Valdez in the United States

Valdez in Environmental Law

An Exxon oil tanker that hit Bligh Reef in Prince William Sound on 24 March 1989, spilling more than eleven million gallons of oil. The tanker, a single hulled ship that was only three years old, was making a routine rim from the town of Valdez, Alaska, to Long Beach, California.

The captain of the ship was Joseph Hazelwood, a veteran who had taken the Valdez on many trips to and from Long Beach, California. The tanker had loaded oil in Valdez, where the Alaskan pipeline, operated by a consortium of six oil companies called Alyeska, terminates. The tanker was returning to Long Beach.

Glacial ice had moved into the area, and Hazelwood was allegedly drunk at the time the tanker hit the reef. He was not at the helm when the Valdez first ran aground, but he did appear and issue orders that aggravated the situation. According to records, Hazelwood had a history of alcohol abuse and had three drunkdriving convictions. At the time of the spill, Hazelwood did not have a valid driver’s license because of those convictions.

Alyeska was the organization that had filed a contingency plan with Alaska, and under the plan, it was responsible for handling the spill. However, Exxon quickly acknowledged accountability for the wreck and took over the cleanup effort. Alyeska disappeared quietly while Exxon tried to develop and implement a plan.

But no one had anticipated a release of the quantity of oil that poured into the water. The situation worsened as untrained, unprepared people tried to gather equipment and get approval to contain and remove the oil. As word of the disaster spread, the media, the community, the government, and Exxon held numerous meetings but could not get organized.

Exxon spent millions of dollars trying to remedy the situation, but environmental damage was extensive. Oil destroyed aquatic life, birds, and shorelines. By the time it was over, Exxon had paid $3.5 billion in cleanup and civil and criminal fines; it also paid $9.7 million to Alaskan businesses. Exxon was also sued by numerous people, including governmental representatives, environmentalists, and fishermen. The case brought by fishermen resulted in a judgment against Exxon in the amount of $5 billion in punitive damages and $287 million to compensate for the loss.

The spill illustrated the need for the kind of emergency planning that could translate into an effective oil spill response. In 1990, Congress enacted the Oil Pollution Act. It requires double hulled tankers, planning, training, drills, financial responsibility, and coordination.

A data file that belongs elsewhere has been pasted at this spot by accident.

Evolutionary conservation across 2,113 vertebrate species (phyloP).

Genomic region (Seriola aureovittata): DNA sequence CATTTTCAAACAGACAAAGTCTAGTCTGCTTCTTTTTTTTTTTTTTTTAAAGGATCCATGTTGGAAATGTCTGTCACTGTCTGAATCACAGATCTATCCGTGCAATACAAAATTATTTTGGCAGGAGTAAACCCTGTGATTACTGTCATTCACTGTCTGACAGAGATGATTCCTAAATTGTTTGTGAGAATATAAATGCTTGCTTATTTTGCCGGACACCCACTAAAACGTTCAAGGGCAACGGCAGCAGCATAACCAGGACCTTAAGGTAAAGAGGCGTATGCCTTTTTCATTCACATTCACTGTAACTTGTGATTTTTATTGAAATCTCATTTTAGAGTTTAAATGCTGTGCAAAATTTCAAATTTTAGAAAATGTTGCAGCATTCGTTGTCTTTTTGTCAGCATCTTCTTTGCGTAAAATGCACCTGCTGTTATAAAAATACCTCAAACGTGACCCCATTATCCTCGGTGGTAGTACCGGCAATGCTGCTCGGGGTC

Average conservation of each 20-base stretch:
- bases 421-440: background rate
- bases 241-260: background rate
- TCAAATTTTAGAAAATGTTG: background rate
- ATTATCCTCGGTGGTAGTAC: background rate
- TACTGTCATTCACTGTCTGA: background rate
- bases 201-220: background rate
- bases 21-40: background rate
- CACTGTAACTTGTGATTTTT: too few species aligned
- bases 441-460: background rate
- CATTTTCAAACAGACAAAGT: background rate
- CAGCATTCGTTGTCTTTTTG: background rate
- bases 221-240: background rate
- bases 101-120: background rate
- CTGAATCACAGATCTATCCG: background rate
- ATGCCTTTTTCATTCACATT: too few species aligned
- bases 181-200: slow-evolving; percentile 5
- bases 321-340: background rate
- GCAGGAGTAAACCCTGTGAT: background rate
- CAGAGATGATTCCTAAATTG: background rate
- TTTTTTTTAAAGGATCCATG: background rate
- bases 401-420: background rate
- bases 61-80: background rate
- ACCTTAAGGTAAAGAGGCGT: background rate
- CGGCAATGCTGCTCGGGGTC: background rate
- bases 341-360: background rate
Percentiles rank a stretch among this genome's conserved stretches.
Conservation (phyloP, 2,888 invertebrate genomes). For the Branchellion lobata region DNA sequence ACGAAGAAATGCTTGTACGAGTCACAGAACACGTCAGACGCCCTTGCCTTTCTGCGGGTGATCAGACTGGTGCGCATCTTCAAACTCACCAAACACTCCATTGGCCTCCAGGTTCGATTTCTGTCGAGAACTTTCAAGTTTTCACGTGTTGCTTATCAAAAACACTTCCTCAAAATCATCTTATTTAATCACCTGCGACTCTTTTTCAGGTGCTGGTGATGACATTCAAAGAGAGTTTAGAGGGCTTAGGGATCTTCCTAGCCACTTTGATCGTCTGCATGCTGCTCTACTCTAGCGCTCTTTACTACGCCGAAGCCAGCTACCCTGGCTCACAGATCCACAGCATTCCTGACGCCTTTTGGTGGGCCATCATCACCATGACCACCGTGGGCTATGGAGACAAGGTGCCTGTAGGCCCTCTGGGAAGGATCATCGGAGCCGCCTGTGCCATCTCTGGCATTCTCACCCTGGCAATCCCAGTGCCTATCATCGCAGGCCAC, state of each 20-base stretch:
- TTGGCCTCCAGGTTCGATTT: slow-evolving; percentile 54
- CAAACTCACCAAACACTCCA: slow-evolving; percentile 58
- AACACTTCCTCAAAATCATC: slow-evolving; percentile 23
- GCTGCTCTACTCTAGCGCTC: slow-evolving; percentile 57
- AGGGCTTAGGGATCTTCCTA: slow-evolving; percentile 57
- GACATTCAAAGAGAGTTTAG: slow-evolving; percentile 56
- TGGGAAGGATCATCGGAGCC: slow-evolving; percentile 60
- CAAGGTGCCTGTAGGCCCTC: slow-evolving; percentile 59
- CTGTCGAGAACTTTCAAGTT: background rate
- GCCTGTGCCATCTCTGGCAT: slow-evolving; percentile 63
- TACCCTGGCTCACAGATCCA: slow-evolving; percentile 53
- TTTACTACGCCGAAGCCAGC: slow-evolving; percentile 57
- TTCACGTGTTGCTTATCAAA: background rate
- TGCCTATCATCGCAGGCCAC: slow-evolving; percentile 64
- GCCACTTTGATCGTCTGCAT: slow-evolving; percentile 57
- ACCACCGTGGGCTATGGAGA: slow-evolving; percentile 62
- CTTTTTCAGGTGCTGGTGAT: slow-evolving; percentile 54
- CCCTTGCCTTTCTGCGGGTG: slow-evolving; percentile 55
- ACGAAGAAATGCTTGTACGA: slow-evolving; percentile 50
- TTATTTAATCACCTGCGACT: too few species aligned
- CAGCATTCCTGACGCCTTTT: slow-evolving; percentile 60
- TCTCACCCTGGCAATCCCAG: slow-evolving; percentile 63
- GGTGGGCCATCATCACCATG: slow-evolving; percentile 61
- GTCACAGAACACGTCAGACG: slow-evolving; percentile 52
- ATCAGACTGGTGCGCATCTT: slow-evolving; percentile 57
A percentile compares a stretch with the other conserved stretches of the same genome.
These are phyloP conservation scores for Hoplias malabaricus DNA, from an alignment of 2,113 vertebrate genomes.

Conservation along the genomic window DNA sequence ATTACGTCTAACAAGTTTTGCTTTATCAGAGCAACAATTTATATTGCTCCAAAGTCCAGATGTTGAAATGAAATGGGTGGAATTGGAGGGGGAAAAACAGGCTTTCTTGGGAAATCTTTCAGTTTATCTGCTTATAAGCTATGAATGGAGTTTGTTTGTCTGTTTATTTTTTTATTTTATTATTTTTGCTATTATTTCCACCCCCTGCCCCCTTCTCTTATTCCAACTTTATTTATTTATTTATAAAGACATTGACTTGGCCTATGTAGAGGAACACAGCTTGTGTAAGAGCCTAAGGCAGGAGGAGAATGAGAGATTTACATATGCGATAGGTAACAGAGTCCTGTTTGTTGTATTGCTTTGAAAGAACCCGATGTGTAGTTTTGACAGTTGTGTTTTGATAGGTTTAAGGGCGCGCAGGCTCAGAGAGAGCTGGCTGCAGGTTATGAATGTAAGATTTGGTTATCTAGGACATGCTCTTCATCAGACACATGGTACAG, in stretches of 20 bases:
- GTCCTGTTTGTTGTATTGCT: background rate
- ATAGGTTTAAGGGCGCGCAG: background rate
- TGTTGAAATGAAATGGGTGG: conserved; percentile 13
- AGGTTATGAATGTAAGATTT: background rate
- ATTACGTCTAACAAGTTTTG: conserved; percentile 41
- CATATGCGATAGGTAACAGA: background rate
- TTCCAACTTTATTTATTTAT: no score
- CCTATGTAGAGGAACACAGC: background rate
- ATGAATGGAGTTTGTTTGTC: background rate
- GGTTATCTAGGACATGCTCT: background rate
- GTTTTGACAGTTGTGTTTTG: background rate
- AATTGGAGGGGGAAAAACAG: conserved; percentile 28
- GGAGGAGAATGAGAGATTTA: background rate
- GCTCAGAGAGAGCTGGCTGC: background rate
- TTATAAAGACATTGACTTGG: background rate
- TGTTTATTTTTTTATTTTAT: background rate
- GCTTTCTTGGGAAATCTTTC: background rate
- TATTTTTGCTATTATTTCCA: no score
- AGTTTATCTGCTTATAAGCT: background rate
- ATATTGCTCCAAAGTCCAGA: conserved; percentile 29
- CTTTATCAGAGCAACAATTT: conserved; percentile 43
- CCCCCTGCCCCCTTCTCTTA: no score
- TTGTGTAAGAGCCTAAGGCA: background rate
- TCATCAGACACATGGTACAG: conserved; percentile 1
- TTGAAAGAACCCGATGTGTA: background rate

Based on “Environment and the Law. A Dictionary”.

Valdez: Open and Free Legal Research of US Law

Federal Primary Materials

The U.S. federal government system consists of executive, legislative, and judicial branches, each of which creates information that can be the subject of legal research about Valdez. This part provides references, in relation to Valdez, to the legislative process, the federal judiciary, and the primary sources of federal law (cases, statutes, and regulations).

Federal primary materials about Valdez by content types:

Laws and Regulations

US Constitution
Federal Statutory Codes and Legislation

Federal Case Law and Court Materials

U.S. Courts of Appeals
United States courts of appeals, inclouding bankruptcy courts and bankcruptcy appellate panels:

Federal Administrative Materials and Resources

Presidential Materials

Materials that emanate from the President’s lawmaking function include executive orders for officers in departments and agencies and proclamations for announcing ceremonial or commemorative policies. Presidential materials available include:

Executive Materials

Federal Legislative History Materials

Legislative history traces the legislative process of a particular bill (about Valdez and other subjects) for the main purpose of determining the legislators’ intent behind the enactment of a law to explain or clarify ambiguities in the language or the perceived meaning of that law (about Valdez or other topics), or locating the current status of a bill and monitoring its progress.

State Administrative Materials and Resources

State regulations are rules and procedures promulgated by state agencies (which may apply to Valdez and other topics); they are a binding source of law. In addition to promulgating regulations, state administrative boards and agencies often have judicial or quasi-judicial authority and may issue administrative decisions affecting Valdez. Finding these decisions can be challenging. In many cases, researchers about Valdez should check state agency web sites for their regulations, decisions, forms, and other information of interest.

State rules and regulations are found in codes of regulations and administrative codes (official compilation of all rules and regulations, organized by subject matter). Search here:

State opinions of the Attorney General (official written advisory opinions on issues of state law related to Valdez when formerly requested by a designated government officer):

Tools and Forms

Law in Other Regions

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